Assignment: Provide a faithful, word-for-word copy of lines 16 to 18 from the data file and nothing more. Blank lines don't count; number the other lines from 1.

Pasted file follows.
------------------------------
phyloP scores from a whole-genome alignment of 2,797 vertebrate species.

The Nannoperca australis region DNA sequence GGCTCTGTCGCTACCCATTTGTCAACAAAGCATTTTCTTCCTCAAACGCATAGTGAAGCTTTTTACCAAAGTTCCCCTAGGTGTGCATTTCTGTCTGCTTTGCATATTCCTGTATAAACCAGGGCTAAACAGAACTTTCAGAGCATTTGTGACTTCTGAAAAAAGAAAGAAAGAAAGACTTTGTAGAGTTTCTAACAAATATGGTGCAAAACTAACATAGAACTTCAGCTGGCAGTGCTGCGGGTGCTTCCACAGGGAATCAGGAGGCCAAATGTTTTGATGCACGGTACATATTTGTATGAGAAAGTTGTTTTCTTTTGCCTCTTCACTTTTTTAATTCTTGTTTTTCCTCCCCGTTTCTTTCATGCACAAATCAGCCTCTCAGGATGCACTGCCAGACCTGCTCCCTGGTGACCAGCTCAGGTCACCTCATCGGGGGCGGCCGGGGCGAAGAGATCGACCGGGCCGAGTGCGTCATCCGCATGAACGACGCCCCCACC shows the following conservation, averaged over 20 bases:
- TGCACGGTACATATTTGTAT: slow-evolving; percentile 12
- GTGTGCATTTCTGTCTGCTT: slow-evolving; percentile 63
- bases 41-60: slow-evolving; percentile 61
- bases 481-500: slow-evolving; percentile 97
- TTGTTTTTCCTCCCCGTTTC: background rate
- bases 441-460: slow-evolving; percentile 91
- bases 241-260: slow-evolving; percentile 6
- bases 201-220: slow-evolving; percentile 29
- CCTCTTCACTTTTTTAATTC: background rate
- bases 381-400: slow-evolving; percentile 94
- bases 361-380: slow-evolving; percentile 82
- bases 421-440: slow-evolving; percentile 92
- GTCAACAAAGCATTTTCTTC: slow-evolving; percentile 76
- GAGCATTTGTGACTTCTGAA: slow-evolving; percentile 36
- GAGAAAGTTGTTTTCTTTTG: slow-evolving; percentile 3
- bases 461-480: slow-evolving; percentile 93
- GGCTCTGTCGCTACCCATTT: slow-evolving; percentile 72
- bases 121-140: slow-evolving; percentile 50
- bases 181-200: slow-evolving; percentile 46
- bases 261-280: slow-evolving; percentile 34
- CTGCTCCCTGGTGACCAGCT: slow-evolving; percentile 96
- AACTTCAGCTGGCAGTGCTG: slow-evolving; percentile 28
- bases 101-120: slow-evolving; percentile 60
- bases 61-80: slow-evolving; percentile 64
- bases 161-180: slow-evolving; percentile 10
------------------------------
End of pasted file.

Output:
- GAGCATTTGTGACTTCTGAA: slow-evolving; percentile 36
- GAGAAAGTTGTTTTCTTTTG: slow-evolving; percentile 3
- bases 461-480: slow-evolving; percentile 93